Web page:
When Freddie Hendrix was a seventh grade trumpet player at Thomas Jefferson Middle School, he auditioned for the middle school jazz band that included students from both his school and Benjamin Franklin Middle School. He failed to make the band.
Hendrix, who took up the trumpet in the fifth grade in Teaneck’s music program, was devastated.
That summer he began practicing diligently, aided by a Louis Armstrong record he discovered in a collection at his parents’ Overlook Avenue home.
"I didn’t know the importance of Armstrong, let alone who he was to the world of jazz, but I put on that record and the sound went through my soul," Hendrix said. "I started practicing and imitating Louis Armstrong, singing like him and learning the solos by ear."
The summer between the seventh and eighth grades was a turning point for Hendrix, now a Grammy award-winning jazz trumpeter and member of several major jazz orchestras, including the Count Basie Orchestra.
Hendrix recalls that in the seventh grade he was such a poor player that he occupied the last of 10 trumpet chairs in the Thomas Jefferson Orchestra.
But when he returned to school in the fall, he rapidly moved to first chair.
"The other orchestra members remembered me as someone who couldn’t play. Then they heard me and they knew I had grown a lot, and I have continued to grow ever since," Hendrix said.
An Overlook Avenue neighbor also played a role in his development.
"He would hear me practicing that summer and he told my mom to send me over to his house," Hendrix said. "When I got there he was playing jazz records in his living room. He told me about all the great jazz trumpet players like Dizzy Gillespie, Chet Baker and Clifford Brown and he lent me a stack of records to copy and when I came back with them he lent me others. That was my introduction to jazz."
After graduating from Teaneck High School, where he played in the school’s jazz bands and ensembles, Hendrix majored in jazz studies and performance at William Paterson University, where his professor was Teaneck resident Rufus Reid, a renowned bassist and jazz educator. Hendrix first met Reid while he was still in middle school and considers Reid his major mentor. While in high school, he played in Reid’s Jazz Days at the Willowbrook Mall. His other major teachers include David Brown and Robert Hankle, of the Teaneck schools music department, and David Rogers, who Hendrix’s private instructor in high school.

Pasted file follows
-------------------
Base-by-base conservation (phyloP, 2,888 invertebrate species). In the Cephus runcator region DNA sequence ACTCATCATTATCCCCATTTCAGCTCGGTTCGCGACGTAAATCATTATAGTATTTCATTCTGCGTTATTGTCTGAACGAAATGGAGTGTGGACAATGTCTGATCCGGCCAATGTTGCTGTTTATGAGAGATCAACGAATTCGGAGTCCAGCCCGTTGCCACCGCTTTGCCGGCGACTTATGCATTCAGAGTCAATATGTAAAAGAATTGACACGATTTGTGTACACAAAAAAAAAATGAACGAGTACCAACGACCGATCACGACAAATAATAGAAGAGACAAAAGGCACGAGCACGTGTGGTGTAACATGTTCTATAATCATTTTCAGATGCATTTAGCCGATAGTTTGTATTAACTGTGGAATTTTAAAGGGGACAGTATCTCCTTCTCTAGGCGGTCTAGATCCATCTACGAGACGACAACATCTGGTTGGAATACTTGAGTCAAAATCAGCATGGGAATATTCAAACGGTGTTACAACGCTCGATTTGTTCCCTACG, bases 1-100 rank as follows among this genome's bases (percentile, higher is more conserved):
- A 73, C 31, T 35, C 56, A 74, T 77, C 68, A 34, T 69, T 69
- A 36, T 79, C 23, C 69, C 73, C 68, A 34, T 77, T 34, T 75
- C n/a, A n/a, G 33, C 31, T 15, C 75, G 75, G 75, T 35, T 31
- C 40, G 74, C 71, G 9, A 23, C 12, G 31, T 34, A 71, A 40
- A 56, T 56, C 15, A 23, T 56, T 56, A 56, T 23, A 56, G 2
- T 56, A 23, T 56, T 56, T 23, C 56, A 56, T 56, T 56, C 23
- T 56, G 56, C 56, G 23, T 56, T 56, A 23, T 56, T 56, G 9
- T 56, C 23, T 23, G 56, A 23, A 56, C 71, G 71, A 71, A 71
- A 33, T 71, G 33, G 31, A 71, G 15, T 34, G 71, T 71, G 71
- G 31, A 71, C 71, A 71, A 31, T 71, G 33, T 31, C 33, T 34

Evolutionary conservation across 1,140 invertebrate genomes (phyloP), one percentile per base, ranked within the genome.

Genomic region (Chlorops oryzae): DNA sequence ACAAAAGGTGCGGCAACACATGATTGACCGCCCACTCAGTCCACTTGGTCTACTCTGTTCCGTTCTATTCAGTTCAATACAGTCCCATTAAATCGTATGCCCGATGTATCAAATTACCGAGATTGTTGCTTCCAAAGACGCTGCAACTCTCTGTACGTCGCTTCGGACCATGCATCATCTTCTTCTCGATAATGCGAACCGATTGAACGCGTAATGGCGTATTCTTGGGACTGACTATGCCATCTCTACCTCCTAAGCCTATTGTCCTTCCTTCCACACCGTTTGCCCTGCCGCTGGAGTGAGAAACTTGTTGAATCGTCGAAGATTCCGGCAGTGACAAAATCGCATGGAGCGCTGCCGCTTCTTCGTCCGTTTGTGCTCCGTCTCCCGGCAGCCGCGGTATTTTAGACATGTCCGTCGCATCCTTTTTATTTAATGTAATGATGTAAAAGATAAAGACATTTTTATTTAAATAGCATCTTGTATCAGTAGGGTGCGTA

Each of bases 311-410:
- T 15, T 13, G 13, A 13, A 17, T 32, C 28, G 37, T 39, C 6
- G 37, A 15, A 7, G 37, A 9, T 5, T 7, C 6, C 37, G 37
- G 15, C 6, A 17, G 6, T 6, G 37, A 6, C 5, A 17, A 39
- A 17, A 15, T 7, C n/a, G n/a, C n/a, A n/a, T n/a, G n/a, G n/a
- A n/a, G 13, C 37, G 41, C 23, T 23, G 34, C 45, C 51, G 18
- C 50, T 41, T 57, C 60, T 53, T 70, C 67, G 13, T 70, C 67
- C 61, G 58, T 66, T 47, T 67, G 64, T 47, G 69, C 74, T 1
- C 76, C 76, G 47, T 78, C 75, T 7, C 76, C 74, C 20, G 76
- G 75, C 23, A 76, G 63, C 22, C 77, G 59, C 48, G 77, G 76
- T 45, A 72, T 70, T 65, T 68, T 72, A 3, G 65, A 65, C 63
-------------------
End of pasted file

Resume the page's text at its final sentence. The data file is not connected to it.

After graduating at WPU, Hendrix earned a master’s degree in jazz from Jersey City State College.
Although he began his career as a jazz musician, today Hendrix performs both jazz and popular music. On Feb. 18, he performed with Aretha Franklin at Radio City Music Hall and in 2008 went on a world-wide tour with Alicia Keys. In 2012, Hendrix won a Grammy for a CD with bassist Christian McBride and his Good Feeling Band.
Although jazz and popular music are stylistically different, both have in African-American roots, Hendricks explains.
"I grew up listening to black American music, both popular and later jazz, so it is natural that I perform both," he said.
Hendrix first joined the Count Basie’s orchestra in 2007. He left the following year to tour with Alicia Keys. Then followed six months playing with Wynton Marsalis with the Lincoln Center Jazz Orchestra. He rejoined the Count Basie band in 2010, where he remains one of its four trumpet players. On Sunday, Feb. 19, the Basie band played before President Obama at the White House.
Hendrix, who still lives in Teaneck, attributes the district’s music program as the foundation of his career. He notes that although his father did some singing as a young man, his family was not musical.
"The music program in Teaneck is fantastic," he said. "I have been blessed to have been surrounded by great teachers."